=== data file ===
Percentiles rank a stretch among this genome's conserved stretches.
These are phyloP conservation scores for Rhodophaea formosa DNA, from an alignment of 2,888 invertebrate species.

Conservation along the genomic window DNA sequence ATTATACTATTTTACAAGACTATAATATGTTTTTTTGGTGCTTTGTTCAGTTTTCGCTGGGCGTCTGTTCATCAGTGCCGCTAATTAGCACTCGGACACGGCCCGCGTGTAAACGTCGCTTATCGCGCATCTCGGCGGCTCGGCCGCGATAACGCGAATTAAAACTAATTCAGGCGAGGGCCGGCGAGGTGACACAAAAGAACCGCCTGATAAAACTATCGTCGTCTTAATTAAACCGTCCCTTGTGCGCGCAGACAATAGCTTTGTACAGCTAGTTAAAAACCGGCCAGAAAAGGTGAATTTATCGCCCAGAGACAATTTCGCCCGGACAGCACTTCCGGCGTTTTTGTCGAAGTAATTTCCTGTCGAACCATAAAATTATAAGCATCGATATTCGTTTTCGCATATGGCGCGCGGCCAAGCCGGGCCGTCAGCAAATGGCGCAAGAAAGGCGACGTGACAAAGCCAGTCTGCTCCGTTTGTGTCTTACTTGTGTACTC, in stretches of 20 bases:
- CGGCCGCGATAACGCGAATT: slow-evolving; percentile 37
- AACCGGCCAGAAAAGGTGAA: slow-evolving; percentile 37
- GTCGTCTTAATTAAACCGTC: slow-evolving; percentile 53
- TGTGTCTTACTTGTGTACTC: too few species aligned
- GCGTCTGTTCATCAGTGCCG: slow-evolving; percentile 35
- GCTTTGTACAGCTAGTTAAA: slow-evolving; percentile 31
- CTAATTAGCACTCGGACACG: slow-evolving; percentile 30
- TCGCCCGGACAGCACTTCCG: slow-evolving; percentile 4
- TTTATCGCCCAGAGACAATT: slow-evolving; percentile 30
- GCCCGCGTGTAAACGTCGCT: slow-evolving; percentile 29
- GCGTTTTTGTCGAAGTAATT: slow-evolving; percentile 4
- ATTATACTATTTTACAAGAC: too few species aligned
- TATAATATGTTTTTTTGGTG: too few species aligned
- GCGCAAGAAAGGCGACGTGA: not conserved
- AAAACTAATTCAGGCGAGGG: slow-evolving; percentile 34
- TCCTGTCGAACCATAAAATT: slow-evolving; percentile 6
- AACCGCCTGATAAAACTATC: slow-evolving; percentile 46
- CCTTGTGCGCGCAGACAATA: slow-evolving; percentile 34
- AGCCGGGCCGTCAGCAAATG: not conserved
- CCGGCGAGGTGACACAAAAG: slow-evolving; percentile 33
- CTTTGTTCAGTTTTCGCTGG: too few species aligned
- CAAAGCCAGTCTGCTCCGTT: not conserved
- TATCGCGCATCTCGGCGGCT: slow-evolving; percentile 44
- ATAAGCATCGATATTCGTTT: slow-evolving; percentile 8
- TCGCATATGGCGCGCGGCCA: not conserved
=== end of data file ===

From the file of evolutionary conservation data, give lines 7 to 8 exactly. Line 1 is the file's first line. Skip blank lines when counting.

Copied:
- TGTGTCTTACTTGTGTACTC: too few species aligned
- GCGTCTGTTCATCAGTGCCG: slow-evolving; percentile 35